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Discover Patterns and Harmonized Dimensions


Datorama is now Marketing Cloud Intelligence.

Learning Objectives

After completing this unit, you’ll be able to:

  • Explain what patterns are.
  • Describe harmonized dimensions.
  • Explain how harmonized dimensions are used to harmonize data.

Why Use Naming Conventions? 

In the world of digital marketing, clarity and efficiency are key to successful campaign management. When naming campaigns, digital marketers often string together as much of the relevant campaign information as possible within the campaign name. Naming campaigns this way allows marketers to understand the campaign goals and details at a glance, without having to look elsewhere. To be most useful, information within a campaign name usually follows a naming convention. This naming convention should be agreed upon and understood by both marketers and their colleagues. 

In the following example, the campaign name uses a naming convention which has six positions, separated by an underscore.


Each of the positions in this name contains important information about the campaign. For example, the first position contains the product being advertised, which is the ZBox. The second position contains the campaign’s objective, which is to increase awareness. The third position contains the target audience, which is users who belong to the 35–54 age group. And that’s how campaign names begin to string together information.  

Decode Naming Conventions with Patterns and Harmonized Dimensions

Although naming conventions serve a purpose in their source platforms, when the data is ingested into Marketing Cloud Intelligence, marketers usually want to analyze it by individual campaign attributes. To do this, these very attribute values must be extracted from the original campaign name strings, and grouped under an entity which represents them. Meaning that all values extracted from the first position in the Zbox example must be grouped under a new entity called Product. It is grouped under Product because that’s what is represented in the first position of that naming convention.  

The harmonization center has two mechanisms that work in tandem to do just that—automatically. Patterns and harmonized dimensions. The patterns tool is used to configure the extractions that take place for any given naming convention, and harmonized dimensions group the results of these extractions under new entities that represent what the extractions are.

Alt text: A Pattern applied to a source dimension to generate different Harmonized Dimensions, like product, objective, and audience.

Once created, data can be analyzed using the harmonized dimensions. This allows marketers to easily identify things like: 

  • Products that generate the highest number of conversions.
  • Campaign objectives that are associated with the most spend.
  • Target audiences that generate the most engagement.

Knowedge Check

A pattern applied to the campaign entitled ZBox_Awareness_35–54 has generated three harmonized dimensions: Product, Objective, and Audience.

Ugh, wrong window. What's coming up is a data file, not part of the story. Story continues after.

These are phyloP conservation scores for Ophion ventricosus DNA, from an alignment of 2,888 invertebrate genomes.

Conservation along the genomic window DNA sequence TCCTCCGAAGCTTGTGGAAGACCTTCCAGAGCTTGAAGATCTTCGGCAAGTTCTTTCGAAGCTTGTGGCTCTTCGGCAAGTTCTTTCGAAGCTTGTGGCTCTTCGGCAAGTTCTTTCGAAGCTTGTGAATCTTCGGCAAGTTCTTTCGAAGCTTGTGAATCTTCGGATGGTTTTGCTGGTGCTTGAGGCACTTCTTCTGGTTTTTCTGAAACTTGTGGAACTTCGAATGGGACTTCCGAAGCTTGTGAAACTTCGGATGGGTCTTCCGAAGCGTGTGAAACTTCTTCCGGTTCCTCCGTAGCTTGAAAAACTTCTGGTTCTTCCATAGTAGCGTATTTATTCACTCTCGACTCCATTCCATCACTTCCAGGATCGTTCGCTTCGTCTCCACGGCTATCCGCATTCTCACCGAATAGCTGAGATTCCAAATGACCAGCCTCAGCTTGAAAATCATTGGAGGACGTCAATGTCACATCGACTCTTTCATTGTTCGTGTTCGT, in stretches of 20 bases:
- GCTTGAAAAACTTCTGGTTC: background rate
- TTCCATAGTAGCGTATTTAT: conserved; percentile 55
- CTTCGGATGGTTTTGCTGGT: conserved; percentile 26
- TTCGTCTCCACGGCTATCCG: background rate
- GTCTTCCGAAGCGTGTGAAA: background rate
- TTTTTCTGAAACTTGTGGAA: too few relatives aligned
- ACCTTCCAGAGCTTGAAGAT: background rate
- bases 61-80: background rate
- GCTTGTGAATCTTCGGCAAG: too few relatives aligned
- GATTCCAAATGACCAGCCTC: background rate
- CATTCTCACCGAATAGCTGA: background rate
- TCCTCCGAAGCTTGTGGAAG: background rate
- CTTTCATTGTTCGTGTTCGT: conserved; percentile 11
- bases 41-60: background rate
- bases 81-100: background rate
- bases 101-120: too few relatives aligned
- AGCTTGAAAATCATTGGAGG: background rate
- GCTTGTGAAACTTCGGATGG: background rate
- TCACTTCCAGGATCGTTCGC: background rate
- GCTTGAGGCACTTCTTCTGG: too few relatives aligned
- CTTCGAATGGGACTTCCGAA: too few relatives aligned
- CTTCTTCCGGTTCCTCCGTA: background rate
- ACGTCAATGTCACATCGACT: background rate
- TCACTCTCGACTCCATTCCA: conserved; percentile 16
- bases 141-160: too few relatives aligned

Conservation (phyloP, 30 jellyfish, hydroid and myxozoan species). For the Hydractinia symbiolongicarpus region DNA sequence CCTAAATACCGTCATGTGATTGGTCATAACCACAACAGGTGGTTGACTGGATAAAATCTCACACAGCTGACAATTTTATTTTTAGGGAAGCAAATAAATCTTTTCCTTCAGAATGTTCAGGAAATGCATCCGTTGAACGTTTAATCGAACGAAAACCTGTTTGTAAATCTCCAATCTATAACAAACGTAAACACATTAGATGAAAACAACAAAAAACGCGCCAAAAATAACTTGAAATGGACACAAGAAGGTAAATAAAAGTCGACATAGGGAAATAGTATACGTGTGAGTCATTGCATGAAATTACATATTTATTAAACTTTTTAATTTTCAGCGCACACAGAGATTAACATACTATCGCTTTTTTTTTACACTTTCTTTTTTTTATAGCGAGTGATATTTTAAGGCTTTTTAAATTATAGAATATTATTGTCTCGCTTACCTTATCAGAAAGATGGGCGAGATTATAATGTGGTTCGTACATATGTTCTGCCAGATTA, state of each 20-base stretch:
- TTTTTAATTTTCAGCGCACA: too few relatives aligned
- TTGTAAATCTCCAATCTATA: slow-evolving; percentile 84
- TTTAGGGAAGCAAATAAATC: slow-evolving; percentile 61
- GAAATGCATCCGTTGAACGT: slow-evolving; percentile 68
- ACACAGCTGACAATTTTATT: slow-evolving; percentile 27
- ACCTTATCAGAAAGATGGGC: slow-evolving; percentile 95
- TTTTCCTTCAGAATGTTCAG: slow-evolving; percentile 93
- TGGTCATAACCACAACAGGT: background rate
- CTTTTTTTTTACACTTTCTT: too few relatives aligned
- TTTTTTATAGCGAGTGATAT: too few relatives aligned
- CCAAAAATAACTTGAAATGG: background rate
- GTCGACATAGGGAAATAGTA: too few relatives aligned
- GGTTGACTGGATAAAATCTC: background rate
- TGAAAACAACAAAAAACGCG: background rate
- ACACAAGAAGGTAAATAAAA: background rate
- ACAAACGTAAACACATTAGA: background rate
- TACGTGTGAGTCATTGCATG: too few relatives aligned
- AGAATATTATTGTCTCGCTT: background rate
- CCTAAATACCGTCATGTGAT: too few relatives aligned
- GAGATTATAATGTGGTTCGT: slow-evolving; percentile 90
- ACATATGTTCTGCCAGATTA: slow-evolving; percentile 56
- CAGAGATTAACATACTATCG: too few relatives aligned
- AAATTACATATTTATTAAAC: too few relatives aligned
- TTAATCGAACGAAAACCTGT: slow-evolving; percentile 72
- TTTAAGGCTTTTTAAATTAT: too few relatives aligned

• Product: Zbox
  • Objective: Awareness
  • Audience: 35–54

Drag each campaign name value from the column on the left to the correct harmonized dimension. This activity isn’t scored—it’s just an easy way to quiz yourself.

How Do Harmonized Dimensions Harmonize Data?

You can create multiple patterns for the same harmonized dimension. Since each of these patterns can be applied to a different data source, data from these different sources is effectively grouped under the same harmonized dimension—and therefore, harmonized at that level.

Alt text: A harmonized Dimension harmonizes product name data from two separate sources: Campaign Name and Media Buy Name.

Learn more about patterns and harmonized dimensions in this video.

Create a Pattern

Patterns are applied to source dimensions. You can create different patterns for different naming conventions in your workspace data. Here’s how. 

To access the pattern creation tool, in Marketing Cloud Intelligence navigate to Connect & Mix > Harmonization Center > Patterns. Then click Add New

Next, name your pattern (1). Select the dimension to which the pattern is applied (2) and for each position, assign the harmonized dimension which describes the extraction value. This harmonized dimension value may already exist, and if not, simply create one by entering a name (3). 

Alt text: Connect & Mix tab displaying New Pattern fields, like Pattern Name, Source Dimension, and Positions.

Once you create a pattern, the associated harmonized dimensions will be created accordingly. Every harmonized dimension has its own configuration settings (which are separate from the pattern settings). There you can upload a validation file of permissible values, change the default string for an unsuccessful extraction, or even change the running order of multiple extractions under the same harmonized dimension. 

Check out this video to learn more about pattern and harmonized dimension configurations.

It is also worth noting that data classifications can be applied to harmonized dimension values themselves. For example, different products under the product harmonized dimension may belong to different categories. You can use these categories to classify and analyze your data. Simply use the same process that’s used for other data classifications in the harmonization center. 

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